By Tony Collins
On Monday 29 October the Chancellor will announce his 2018 budget. Taxes are expected to go up to provide extra funds for the NHS.
Health secretary Matt Hancock has already said that part of £20bn extra for the NHS will be spent on making “making the NHS an ecosystem for the best technology available”.
But a former Conservative minister George Freeman – who is an advocate for more NHS IT spending – has expressed his “horror” at the way money has been allocated to NHS IT.
His comments suggest that no lessons have been learned from NPfIT, the disastrous £10bn NHS IT programme.
Freeman is no stranger to the world of IT. Before entering politics he ran a predictive toxicology business that created an algorithm to look at existing drugs and side effects and how drugs could be more effective.
When in government in 2014 he was Life Sciences minister with a responsibility for digitising the NHS. In 2016 he moved to head up the upcoming Prime Minister Theresa May’s policy board. He resigned from that role last year.
Now the BBC reports a talk by Freeman to the Taxpayers’ Alliance in which he described his “horror”, when he was Life Sciences minister, at being handed £4.2bn to create a “paperless” NHS in England by 2020 without a plan how to do it.
Although Freeman’s ministerial role was digitising the NHS, he had not been involved in the 2016 public spending talks. He said his civil servants were ordered to set out how they would spend the money only after it was allocated.
This is how things are done in government, said Mr Freeman. This is why schemes go wrong, he suggested.
“The deal was done between Jeremy (Hunt) and George (Osborne) – it was a good thing, a big chunk of money to digitalise the NHS,” he said. His civil servants were delighted to have secured the money, he said, but when they were asked to produce a delivery plan, involving 26 different “work streams”, the “system” proved incapable of doing it.
When he visited the team charged with designing a new digital health care system, he found the designers were “nice people” who had based their work on academic literature rather than the experiences of patients and clinicians.
Freeman wanted to make his point that “top down” solutions never work. He said,
“The Treasury should have said you are not even having a penny until we have got your delivery plan and until we know that you are not just going to buy a system off the shelf from some big company.”
Freeman said it was scandalous that the health service still relied on “paper and cardboard” – and 20 year-old computers – when doctors, nurses and patients all had smart devices that could be used to access records and online communities.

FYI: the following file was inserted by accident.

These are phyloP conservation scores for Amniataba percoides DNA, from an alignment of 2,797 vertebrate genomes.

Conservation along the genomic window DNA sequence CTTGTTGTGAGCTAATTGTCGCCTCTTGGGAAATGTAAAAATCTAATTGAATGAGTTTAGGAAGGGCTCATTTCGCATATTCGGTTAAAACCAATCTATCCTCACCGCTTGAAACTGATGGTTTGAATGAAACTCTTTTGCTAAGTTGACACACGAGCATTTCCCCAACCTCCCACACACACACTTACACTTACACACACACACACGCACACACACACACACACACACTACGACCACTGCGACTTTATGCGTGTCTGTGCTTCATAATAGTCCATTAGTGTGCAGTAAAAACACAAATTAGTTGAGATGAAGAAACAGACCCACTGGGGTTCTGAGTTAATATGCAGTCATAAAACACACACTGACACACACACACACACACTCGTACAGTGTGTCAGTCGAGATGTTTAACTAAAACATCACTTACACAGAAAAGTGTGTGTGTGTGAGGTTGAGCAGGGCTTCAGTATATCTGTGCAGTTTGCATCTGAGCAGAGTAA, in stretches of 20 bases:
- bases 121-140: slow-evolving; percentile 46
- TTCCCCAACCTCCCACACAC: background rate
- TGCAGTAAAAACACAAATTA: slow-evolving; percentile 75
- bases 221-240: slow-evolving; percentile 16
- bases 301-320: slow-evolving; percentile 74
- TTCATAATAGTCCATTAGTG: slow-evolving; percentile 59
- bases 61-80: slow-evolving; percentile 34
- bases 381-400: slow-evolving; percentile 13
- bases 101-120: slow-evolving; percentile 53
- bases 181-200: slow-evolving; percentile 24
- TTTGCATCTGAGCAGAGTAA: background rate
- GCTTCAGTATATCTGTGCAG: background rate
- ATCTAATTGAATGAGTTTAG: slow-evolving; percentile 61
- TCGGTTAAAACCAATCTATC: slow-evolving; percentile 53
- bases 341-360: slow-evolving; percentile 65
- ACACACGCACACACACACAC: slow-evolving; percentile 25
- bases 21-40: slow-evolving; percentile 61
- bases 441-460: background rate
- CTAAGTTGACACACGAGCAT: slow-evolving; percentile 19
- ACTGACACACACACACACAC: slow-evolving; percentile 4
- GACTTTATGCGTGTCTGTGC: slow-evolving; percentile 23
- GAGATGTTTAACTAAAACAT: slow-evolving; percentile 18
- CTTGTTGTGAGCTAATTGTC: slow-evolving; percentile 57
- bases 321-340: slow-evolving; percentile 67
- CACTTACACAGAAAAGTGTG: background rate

He said the answer was “lots of local digital solutions” designed by doctors – and he claimed the IT industry would “quickly” work out how to get the different systems to talk to each other.
“Hiring an off-the-shelf big package from one of the big companies has been proven time and again to fail,” he said.
NPfIT – in which big IT companies were given contracts worth billions of pounds – was “dismantled” in 2011 as a failed £10bn scheme.
As in Freeman’s time as Life Sciences minister, the NPfiT began as a generalised scheme without any clear or precise plan as to how the new billions would be spent.
It’s astonishing that after 30 years of repeated and costly IT failures in the NHS, little or nothing in Whitehall seems to have changed in the way policy-makers allocate central funds to NHS IT.
All governments want to digitise the NHS without knowing what that involves and without getting the basics right.
Today ministers will talk at every opportunity about the benefits of artificial intelligence and “building an ecosystem for the best technology available” rather than listening to what clinicians and nursing staff want. Clinicians and nurses do not want to spend 20 minutes or more every day logging into a plethora of different systems that don’t talk to each other.
Clinicians and doctors do not want to hear from ministers about how much is going to be spent on a paperless NHS, or on making the NHS world-class, when their existing systems are, for various reasons, unavailable.
It’s true that, apart from all GP practises and a small number of hospitals where impressive systems are part of the culture of the organisation, the NHS is still largely reliant on paper. Still, that does not justify spending £4.2bn without a clear idea of what clinicians and nurses want and need.
How many more governments will over the next 30 years continue the apparently hard-wired trend in Whitehall of professing to have learned lessons from past failures while overtly displaying a contempt for those same lessons?
As Freeman suggests, the best way to spend money on NHS IT is to allocate it to groups of local clinicians and nurses (and especially not hospital boards) to decide how to spend it within a coherent national plan for systems to talk to each other, over secure internet links if necessary.
This isn’t to the taste of senior Whitehall officials who’d rather have central control and a grand strategy to announce in ministerial statements.
Will anything change? Probably not. The likelihood is that we’ll all be paying increased taxes – to be announced on 29 October – for more NHS IT disasters.
Thank you to openness campaigner David Orr for alerting me to Freeman’s comments.